All of the advantages of negative ion mode detection described above simplify spectra interpretation compared with positive ion mode detection. Due to the lower influence of sample preparation on the charge distribution, the fraction of multiply charged ions can be more easily estimated and distinguished from incompletely cross-linked species. In comparison to other analytical methods such as gel electrophoresis, mass spectrometry offers higher sensitivity, better mass accuracy, and faster analysis time for the investigation of the cross-linked species, i.e., there is potential for using the strategy described herein for quality control purposes in the pharmaceutical industry. Moreover, the advantages of negative ion mode detection allow a fairly accurate determination of cross-linking yields for homomeric protein complexes with MALDI-MS. As shown previously, the amount of cross-linked complex can reflect the amount of complex in solution [52]. If the cross-linking yields are known (ideally close to 100%), chemical cross-linking and negative high-mass MALDI-MS could eventually be used to estimate binding affinities of homomeric protein complexes. This would require a number of cross-linking experiments using different subunit concentrations, similar to the ESI measurements carried out by Duckworth and coworkers for citrate synthase, and subsequent MALDI-MS analysis [7]. Additionally, the quantitative influence of ligands and buffer conditions on the stability of quaternary structures could be evaluated.


Negative ion mode high-mass MALDI-MS data of proteins and protein complexes are reported for the first time on a MALDI instrument equipped with a high-mass detector capable of detecting ions up to several 100 kDa. The negative ion mode detection of chemically cross-linked protein–protein complexes in MALDI-MS has been demonstrated to be less prone to formation of multiply charged species, and to provide lower background signals and generally cleaner spectra. We believe that the use of negative ion mode detection can improve the results of quantitative and qualitative studies of protein–protein interactions with MALDI-MS and chemical cross-linking and should be used complementary to positive ion mode, if available. The main disadvantage of negative ion mode is its absolute sensitivity, which is significantly lower than for positive ion mode. Consequently, species with concentrations close to the detection limit are more likely to be detected as cations than as anions. Sensitivity can be an important issue for the analysis of proteins with low abundance. However, in the case of cross-linking experiments, sufficient sample amounts are generally available. For three of the four selected examples, aldolase, GST, and GADPH, a good agreement between the expected amount of complex present in solution and the amount of stabilized complex detected in the mass spectra was obtained with negative ion mode. Investigating the stabilized complexes in negative ion mode can increase the chances of detecting the species with the highest oligomerization state, as demonstrated for GADPH.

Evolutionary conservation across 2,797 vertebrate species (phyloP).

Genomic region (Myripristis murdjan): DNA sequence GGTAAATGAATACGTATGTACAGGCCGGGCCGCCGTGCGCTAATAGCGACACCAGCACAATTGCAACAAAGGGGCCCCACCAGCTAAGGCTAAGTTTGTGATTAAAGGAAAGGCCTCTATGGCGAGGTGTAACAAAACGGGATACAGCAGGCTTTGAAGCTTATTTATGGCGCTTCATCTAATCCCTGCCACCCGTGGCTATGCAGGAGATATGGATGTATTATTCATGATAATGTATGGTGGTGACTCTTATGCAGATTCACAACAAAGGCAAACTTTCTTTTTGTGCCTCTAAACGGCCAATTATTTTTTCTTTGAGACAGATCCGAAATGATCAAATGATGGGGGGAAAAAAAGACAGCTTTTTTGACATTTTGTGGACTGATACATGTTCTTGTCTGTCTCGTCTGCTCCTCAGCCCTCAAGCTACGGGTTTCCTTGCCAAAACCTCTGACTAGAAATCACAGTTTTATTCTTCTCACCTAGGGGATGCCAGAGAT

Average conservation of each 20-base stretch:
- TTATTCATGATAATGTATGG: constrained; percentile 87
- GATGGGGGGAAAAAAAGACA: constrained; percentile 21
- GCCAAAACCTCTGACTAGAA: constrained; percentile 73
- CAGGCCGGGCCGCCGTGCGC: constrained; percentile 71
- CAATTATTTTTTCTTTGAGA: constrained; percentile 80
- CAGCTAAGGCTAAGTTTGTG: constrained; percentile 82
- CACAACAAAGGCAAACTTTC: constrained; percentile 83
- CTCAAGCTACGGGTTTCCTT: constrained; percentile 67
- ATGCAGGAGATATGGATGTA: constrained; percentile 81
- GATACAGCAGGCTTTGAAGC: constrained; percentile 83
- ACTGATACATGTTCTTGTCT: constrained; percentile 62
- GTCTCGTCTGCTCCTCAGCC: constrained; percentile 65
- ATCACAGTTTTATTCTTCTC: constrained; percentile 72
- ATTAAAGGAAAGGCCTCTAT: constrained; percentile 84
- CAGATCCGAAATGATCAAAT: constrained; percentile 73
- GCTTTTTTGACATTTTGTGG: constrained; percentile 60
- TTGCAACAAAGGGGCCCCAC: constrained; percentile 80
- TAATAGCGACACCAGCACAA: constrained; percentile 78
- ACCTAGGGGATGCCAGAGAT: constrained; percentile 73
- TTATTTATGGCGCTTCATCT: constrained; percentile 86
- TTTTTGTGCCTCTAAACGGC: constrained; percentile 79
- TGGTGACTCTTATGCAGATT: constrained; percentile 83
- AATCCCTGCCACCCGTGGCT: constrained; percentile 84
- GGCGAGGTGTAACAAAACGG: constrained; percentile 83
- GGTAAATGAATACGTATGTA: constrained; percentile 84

Possible applications of chemical cross-linking and negative ion mode high-mass MALDI-MS for homomeric protein complexes include the investigation of complex stoichiometry and composition, as well as the determination of cross-linking yields. In the case of complete covalent stabilization of noncovalent complexes present in solution, KD values could be estimated and ligands influencing the equilibrium composition in solution could be uncovered.

Sinapinic acid is an excellent matrix for the analysis of proteins and cross-linked protein complexes in both ion modes from a single sample preparation spot on the MALDI plate. This work clearly illustrated that MALDI mass spectra recorded in positive ion mode do not always reflect the solution state composition of the reaction mixture after chemical cross-linking. Consequently, negative ion mode measurements are recommended to complement positive ion mode data.


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The authors acknowledge the Swiss National Science Foundation for financial supported of this work by grant no. 200020–124663. Additionally, the authors are thankful to Dr. Benoit Plêt and Dr. Alexis Nazabal (CovalX AG, Zurich, Switzerland) for fruitful discussions and providing access to the Bruker Reflex III instrument, Dr. Alfredo Ibanez for critically reading the manuscript, and the group of Professor Dr. D. Hilvert (ETH Zurich, Switzerland) for the opportunity to use the NanoDrop.

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Mädler, S., Barylyuk, K., Boeri Erba, E. et al. Compelling Advantages of Negative Ion Mode Detection in High-Mass MALDI-MS for Homomeric Protein Complexes. J. Am. Soc. Mass Spectrom. 23, 213–224 (2012).

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Key words

  • Chemical cross-linking
  • NHS ester
  • Multiply charged ions